The Bottom Line
Many veterans who have served our country are not prepared for the economic reality that awaits them after they retire from service. Some of them need education in basic finance, while others face more complex issues. But advisors who take the time to service them effectively can improve the veteran's financial situation and count on having them as clients for a long time.
Below, you'll find a comprehensive list of online financial planning resources for both veterans and civilians.
Budgeting/Financial Planning Websites
www.mint.com (managing finances)
www.learnvest.com (also offers remote financial planning)
www.personalcapital.com (also offers asset management for wealthy customers)
www.futureadvisor.com (a new one that has been endorsed by mint.com and the Wall Street Journal)
www.360financialliteracy.org (a good general website for saving and managing money)
www.smartypig.com (a website to help you achieve specific savings goals)
Credit Score/Report Websites
www.annualcreditreport.com (one free credit report from each major bureau each year)
www.vantagescore.com (the alternative credit score)
www.myfico.com (come here for info and answers about your credit score)
www.creditkarma.com (free TransUnion and Equifax scores and more, much easier to use)
www.optoutprescreen.com (to opt-out of prescreened credit offers)
www.creditcardeducation.com (educational and practical credit card resources)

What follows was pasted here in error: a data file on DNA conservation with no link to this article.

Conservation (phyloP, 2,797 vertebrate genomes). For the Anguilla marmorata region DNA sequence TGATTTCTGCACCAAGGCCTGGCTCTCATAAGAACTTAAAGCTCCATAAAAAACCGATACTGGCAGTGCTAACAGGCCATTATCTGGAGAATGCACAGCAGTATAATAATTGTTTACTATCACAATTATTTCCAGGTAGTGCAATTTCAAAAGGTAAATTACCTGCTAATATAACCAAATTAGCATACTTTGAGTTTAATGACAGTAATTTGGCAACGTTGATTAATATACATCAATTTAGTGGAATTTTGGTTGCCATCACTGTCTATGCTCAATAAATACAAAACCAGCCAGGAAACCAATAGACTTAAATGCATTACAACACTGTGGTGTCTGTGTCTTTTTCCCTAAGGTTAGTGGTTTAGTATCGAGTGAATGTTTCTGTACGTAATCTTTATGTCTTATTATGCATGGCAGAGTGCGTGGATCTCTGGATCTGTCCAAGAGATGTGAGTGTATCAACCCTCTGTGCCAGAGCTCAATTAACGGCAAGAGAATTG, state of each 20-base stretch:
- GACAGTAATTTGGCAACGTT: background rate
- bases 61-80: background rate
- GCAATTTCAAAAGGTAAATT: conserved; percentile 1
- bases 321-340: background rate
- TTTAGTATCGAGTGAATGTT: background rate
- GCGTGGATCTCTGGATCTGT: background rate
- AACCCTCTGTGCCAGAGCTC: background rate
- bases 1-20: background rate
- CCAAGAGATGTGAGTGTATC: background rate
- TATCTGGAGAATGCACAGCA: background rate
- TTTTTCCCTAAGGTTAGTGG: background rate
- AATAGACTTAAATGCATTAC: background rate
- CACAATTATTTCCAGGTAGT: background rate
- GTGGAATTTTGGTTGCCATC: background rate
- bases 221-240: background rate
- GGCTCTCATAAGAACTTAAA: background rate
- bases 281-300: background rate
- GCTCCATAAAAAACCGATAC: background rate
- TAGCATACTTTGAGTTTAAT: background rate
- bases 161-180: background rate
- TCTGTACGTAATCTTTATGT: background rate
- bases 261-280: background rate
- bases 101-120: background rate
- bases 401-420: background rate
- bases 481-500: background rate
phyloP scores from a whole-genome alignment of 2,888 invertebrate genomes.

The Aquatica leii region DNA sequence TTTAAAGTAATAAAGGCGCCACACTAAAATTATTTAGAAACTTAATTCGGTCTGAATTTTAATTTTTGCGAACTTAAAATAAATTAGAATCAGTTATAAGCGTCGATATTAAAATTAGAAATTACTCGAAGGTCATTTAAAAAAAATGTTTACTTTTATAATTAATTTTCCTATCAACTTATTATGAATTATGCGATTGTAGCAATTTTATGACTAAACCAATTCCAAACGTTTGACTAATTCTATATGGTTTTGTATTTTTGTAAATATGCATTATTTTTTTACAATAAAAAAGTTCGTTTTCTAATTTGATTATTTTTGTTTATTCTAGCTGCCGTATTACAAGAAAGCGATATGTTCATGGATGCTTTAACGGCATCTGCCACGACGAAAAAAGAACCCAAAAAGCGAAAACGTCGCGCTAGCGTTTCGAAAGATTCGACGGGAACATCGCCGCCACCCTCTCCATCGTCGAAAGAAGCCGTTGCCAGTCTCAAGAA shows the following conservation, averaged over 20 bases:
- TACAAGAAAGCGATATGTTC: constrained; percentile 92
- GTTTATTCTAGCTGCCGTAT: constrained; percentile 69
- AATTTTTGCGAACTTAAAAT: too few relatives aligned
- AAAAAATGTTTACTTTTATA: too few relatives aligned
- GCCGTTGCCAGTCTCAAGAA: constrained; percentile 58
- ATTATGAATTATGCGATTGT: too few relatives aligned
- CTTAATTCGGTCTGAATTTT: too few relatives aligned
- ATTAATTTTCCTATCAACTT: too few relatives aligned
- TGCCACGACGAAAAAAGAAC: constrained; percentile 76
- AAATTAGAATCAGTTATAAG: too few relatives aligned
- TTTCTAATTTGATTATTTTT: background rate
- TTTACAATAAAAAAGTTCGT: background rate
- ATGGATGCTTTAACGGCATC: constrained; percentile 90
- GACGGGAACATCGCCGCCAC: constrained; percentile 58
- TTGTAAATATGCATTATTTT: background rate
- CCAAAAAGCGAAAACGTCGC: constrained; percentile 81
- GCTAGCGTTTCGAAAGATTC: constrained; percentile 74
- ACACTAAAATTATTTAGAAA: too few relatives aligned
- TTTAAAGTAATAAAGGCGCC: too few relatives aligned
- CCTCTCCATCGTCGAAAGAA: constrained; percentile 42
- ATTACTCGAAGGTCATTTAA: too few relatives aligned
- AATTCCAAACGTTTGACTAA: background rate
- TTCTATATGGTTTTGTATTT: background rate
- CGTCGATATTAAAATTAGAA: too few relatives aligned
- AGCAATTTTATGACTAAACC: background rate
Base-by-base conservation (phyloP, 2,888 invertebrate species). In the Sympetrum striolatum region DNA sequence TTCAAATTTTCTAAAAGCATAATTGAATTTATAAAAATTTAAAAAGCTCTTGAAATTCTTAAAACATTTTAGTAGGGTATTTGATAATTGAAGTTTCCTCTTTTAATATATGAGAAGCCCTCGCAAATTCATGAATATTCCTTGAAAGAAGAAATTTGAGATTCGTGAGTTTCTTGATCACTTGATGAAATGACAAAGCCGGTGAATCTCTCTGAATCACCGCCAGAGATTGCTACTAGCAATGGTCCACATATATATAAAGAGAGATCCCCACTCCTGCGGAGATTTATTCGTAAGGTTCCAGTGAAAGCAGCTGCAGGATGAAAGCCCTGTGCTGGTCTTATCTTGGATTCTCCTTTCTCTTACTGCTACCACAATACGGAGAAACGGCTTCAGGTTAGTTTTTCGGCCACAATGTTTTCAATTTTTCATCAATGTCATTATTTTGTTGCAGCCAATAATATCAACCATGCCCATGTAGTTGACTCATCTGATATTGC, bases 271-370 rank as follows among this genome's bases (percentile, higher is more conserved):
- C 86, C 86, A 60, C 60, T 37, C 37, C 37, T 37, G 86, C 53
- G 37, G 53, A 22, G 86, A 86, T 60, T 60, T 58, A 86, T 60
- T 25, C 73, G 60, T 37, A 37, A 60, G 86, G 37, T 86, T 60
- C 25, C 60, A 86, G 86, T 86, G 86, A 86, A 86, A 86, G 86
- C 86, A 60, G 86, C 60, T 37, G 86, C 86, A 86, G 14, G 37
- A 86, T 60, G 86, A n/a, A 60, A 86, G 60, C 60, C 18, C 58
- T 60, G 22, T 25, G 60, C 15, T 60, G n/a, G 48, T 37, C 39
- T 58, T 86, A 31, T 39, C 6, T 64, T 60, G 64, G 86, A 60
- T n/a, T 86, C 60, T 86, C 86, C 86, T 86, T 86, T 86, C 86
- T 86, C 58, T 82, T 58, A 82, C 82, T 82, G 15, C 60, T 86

www.militarysaves.org (convenient website to get free score and report)
General Financial Education Websites
www.investopedia.com (you're on the site now)
www.consumerfinance.gov (consumer finance education)
www.retirementplans.org (basic information on IRAs and retirement plans)
www.veteransfinancialcoalition.org (a group of organizations focused on the financial education and consumer protection of veterans)
www.moneychimp.com (covers some useful concepts about rate of return on investments)
www.mymoney.gov (government site covering general financial education)
www.va.gov (general benefits information)
www.healthcare.gov (getting on the Affordable Care Act exchanges)
www.militaryonesource.mil (basic information on many things)
Navy Federal Credit Union (mortgages)
Student Loan/Financial Aid Websites
FinAid (student financial aid guide)
Sallie Mae (student loan provider)
www.studentloans.gov (federal student aid resources)
Federal Student Aid - FAFSA (via the U.S Department of Education)
Survivor Benefit Plan Link
https://militarypay.defense.gov/Benefits/Survivor-Benefit-Program/Overview/ (overview of survivor benefits)
Cost of Living Comparisons
www.bestplaces.net (one of the best sites for this topic, from real estate to taxes)
https://www.numbeo.com/cost-of-living/comparison.jsp (detailed cost-of-living tool)
Thrift Savings Plan
www.tsp.gov (the official TSP site)
www.tsptalk.com (for those seeking higher returns for higher risks)
YouTube channel (featuring educational videos on various aspects of the TSP)
Armed Forces IRS Tax Guide
Social Security Websites
Social Security Administration homepage (information and calculators on when to claim benefits)